news:932ro2$j6e$1@halcyon.usc.edu...
>
> Hi all
>
> I'm a PhD student whose current research focuses on nondeterministic
> FSMs. It seems to me that there are interesting ways of implementing
> them efficiently in hardware. I was wondering if nondeterministic FSMs
> have previously been implemented in VLSI/programmable logic and if so,
> for what applications.
>
> I would be grateful for any info/pointers regarding above. Thanks in
> advance.
>
>      Regards



Article: 28282
Subject: Re: Nondeterministic FSMs in hardware?
From: Philip Freidin <philip@fliptronics.com>
Date: Thu, 04 Jan 2001 19:50:16 -0800
Links: << >>  << T >>  << A >>
At last .... a use for metastable flipflops.
-- philip

On 4 Jan 2001 13:59:30 -0800, sidhu@halcyon.usc.edu (Reetinder P. S. Sidhu)
wrote:
>
>Hi all
>
>I'm a PhD student whose current research focuses on nondeterministic
>FSMs. It seems to me that there are interesting ways of implementing
>them efficiently in hardware. I was wondering if nondeterministic FSMs
>have previously been implemented in VLSI/programmable logic and if so,
>for what applications.
>
>I would be grateful for any info/pointers regarding above. Thanks in
>advance.
>
>						     Regards

Philip Freidin
Fliptronics

Article: 28283
Subject: Re: Nondeterministic FSMs in hardware?
From: amolitor-at@visi-dot-com.com
Date: Fri, 05 Jan 2001 03:57:39 GMT
Links: << >>  << T >>  << A >>
In article <3A552F9E.61B88CDB@igs.net>, Paul DeMone  <pdemone@igs.net> wrote:
>What exactly do you mean? An FSM with probablistic state transitions
>governed by a pseudo random sequence generator like an LFSR or a linear
>congruence modulo multiplier? Or governed by a truely random noise
>source like amplified thermal background noise?

	_Compilers:_Principles,_Techniques,_and_Tools_
discusses this. What you do with an NFA is that you essentially
"take" all the transitions that are possible in a state,
at once.

	Your current "state" is really the set of all the states
of the NFA (Non-deterministic Finite Automaton) that you could
be in. You take all the possible transitions out of all those
states that you could be in. I think if one of the new
states is a terminating state, you stop.

	You can implement these things pretty efficiently (for
a fixed maximum number of states) by managing your current state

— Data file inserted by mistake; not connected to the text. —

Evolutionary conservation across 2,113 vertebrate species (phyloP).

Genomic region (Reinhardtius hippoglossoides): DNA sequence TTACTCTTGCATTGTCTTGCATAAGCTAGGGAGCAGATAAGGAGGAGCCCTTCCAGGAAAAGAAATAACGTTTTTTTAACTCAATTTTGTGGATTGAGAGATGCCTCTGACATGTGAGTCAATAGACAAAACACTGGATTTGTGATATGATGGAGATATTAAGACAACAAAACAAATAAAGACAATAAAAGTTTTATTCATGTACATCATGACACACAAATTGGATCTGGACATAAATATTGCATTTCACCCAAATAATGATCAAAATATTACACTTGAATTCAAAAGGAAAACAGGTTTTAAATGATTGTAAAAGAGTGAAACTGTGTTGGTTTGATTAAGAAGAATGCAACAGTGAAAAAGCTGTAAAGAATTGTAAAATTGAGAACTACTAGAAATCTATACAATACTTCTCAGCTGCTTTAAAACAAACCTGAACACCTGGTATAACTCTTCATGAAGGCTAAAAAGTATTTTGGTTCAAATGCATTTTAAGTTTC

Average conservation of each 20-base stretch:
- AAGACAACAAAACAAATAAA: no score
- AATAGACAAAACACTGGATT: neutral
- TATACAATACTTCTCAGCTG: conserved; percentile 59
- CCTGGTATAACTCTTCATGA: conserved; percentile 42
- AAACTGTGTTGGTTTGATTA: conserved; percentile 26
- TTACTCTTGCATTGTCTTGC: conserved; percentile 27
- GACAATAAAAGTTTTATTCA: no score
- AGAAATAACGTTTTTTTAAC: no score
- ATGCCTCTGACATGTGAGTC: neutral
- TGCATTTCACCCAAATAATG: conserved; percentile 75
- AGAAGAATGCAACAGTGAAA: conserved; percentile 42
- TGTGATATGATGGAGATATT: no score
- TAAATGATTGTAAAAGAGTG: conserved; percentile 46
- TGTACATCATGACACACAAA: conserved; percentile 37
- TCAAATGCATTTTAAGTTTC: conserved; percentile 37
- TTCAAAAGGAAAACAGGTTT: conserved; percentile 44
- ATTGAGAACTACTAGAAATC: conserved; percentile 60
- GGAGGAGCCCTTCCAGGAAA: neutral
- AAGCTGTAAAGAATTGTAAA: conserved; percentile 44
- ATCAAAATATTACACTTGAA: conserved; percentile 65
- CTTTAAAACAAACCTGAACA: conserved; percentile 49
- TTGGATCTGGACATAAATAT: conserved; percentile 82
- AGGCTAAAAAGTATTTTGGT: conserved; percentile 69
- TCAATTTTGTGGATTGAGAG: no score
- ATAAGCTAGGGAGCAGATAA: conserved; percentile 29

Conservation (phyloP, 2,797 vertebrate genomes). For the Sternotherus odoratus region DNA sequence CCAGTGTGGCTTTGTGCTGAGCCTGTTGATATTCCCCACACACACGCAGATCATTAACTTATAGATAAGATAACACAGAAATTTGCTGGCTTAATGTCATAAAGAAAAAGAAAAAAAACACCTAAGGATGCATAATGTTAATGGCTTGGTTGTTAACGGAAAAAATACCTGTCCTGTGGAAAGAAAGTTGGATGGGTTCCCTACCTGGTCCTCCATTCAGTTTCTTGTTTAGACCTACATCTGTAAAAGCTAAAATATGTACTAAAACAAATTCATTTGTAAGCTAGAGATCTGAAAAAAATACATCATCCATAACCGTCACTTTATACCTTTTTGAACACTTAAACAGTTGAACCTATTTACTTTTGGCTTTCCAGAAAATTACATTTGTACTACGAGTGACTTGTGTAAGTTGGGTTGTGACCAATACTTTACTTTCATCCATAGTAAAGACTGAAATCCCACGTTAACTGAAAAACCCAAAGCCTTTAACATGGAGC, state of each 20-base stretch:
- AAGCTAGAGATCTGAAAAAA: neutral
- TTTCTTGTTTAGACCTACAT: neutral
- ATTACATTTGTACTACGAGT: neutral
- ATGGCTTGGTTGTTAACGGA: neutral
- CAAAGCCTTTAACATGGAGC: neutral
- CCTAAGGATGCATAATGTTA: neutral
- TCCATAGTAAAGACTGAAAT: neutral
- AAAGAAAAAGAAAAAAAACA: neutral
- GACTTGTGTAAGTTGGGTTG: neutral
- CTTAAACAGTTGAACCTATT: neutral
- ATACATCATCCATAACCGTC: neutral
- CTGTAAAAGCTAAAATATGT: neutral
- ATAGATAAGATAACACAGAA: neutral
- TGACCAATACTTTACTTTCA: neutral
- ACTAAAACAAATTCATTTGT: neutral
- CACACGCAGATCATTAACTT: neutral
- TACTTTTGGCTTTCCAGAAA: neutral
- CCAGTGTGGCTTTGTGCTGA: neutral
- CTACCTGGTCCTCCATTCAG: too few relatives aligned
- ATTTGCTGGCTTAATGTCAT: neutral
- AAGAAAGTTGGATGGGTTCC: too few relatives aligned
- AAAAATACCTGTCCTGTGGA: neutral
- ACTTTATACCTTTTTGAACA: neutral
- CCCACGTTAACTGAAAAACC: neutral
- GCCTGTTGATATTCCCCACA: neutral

as a bit-vector which indicates which of the NFA states you
are currently in.

	You should be able to, um, use the current bit vector as
enables on a set of functional units (one per state) each of
which consumes the current input symbol and emits a new
bit vector of possible states. Then OR the results of all
the functional units together to get your new state. And the
current state vector with a vector representing terminating
states, if the result is non-zero, stop.

	Your hardware will set a Really Hard cap on the maximum
number of NFA states you support. The details of how input symbols
select transitions will determine the inner structure of the
functional units. If, for eaxmple, you are doing string matching,
there is a straightforward way to convert a regular expression into an
NFA. If you support up to, say, 64 states (which will capture regular
expressions up to something near 64 characters long, I think), each
state (functional unit) can be a 256 element memory 64 bits wide. The
input symbol is a character, and acts as the address. Address all
the little RAMs at once, and use the current input state as output
enables on the RAMs. This could go quite fast, though where you'd
find RAMs that shape I have no idea. I guess you could do this in
an FPGA and do regexp matching at 100M characters/second? Network
Intrusion Detection, anyone?

	Why I don't get is what makes this interesting,
it all seems pretty trivial to me. Am I missing something?
	
	A previous poster basically summed it up. You implement
an NFA as a DFA (Deterministic Finite Automaton) whose states are